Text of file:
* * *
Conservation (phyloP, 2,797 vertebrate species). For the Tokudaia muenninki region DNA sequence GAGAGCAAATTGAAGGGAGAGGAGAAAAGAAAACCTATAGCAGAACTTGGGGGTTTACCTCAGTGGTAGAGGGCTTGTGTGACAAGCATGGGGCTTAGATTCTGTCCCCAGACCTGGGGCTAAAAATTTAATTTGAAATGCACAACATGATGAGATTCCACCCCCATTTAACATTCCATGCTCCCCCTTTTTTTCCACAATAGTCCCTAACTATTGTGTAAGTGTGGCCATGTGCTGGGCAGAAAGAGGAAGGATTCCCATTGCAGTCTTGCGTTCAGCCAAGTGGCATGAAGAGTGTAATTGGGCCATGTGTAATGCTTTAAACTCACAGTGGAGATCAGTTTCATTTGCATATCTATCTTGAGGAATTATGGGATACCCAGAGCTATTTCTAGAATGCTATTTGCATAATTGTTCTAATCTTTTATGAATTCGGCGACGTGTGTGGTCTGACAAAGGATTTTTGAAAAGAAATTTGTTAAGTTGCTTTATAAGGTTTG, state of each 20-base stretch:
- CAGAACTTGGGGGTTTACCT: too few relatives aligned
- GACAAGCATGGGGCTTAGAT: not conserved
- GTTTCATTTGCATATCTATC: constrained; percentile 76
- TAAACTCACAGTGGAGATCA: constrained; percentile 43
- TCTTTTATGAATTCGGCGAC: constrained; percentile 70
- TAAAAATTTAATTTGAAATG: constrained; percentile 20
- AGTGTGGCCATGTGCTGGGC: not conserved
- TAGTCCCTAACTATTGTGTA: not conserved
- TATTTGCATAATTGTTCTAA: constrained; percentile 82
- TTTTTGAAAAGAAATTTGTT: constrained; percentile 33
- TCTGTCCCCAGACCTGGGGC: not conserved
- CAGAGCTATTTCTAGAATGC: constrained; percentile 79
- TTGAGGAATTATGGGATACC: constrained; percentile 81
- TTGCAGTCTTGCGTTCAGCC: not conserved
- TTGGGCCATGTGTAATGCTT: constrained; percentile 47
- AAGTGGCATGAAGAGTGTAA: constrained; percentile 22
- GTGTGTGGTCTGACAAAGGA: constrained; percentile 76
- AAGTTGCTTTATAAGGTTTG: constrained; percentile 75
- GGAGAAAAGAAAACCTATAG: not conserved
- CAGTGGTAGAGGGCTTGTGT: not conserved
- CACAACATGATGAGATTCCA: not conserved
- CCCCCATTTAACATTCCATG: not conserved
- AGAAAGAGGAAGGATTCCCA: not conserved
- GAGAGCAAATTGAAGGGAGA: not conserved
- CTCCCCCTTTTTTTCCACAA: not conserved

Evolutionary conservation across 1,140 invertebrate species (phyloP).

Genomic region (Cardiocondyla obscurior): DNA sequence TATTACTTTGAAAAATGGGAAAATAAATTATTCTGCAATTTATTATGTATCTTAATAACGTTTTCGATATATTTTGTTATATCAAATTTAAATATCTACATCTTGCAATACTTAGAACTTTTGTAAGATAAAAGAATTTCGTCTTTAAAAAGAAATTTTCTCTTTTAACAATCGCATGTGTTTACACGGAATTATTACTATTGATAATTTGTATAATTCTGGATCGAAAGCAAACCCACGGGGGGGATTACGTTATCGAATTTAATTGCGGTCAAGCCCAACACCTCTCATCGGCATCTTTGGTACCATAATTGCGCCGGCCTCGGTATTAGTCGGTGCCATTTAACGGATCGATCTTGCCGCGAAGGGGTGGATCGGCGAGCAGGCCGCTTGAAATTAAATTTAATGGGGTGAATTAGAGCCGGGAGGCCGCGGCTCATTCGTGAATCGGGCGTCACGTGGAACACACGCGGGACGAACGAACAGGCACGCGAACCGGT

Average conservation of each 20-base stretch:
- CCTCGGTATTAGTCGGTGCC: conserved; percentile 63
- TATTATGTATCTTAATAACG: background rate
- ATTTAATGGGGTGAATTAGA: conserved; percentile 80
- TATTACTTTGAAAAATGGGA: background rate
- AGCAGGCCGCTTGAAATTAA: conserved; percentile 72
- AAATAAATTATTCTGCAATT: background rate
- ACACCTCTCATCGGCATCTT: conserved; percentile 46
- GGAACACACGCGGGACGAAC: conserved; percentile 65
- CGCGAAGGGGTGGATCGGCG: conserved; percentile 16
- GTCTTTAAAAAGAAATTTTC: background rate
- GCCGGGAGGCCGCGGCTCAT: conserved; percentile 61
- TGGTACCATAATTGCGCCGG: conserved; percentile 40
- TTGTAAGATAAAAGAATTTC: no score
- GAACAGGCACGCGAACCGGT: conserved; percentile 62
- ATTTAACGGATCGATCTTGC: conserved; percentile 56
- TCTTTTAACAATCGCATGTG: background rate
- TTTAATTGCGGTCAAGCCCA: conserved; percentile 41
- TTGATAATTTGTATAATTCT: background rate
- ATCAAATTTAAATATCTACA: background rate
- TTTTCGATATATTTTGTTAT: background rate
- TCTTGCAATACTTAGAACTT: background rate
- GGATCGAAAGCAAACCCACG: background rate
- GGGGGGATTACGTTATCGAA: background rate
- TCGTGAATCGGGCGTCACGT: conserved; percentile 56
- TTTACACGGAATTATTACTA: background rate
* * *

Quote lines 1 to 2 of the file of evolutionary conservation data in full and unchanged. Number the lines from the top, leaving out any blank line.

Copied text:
Conservation (phyloP, 2,797 vertebrate species). For the Tokudaia muenninki region DNA sequence GAGAGCAAATTGAAGGGAGAGGAGAAAAGAAAACCTATAGCAGAACTTGGGGGTTTACCTCAGTGGTAGAGGGCTTGTGTGACAAGCATGGGGCTTAGATTCTGTCCCCAGACCTGGGGCTAAAAATTTAATTTGAAATGCACAACATGATGAGATTCCACCCCCATTTAACATTCCATGCTCCCCCTTTTTTTCCACAATAGTCCCTAACTATTGTGTAAGTGTGGCCATGTGCTGGGCAGAAAGAGGAAGGATTCCCATTGCAGTCTTGCGTTCAGCCAAGTGGCATGAAGAGTGTAATTGGGCCATGTGTAATGCTTTAAACTCACAGTGGAGATCAGTTTCATTTGCATATCTATCTTGAGGAATTATGGGATACCCAGAGCTATTTCTAGAATGCTATTTGCATAATTGTTCTAATCTTTTATGAATTCGGCGACGTGTGTGGTCTGACAAAGGATTTTTGAAAAGAAATTTGTTAAGTTGCTTTATAAGGTTTG, state of each 20-base stretch:
- CAGAACTTGGGGGTTTACCT: too few relatives aligned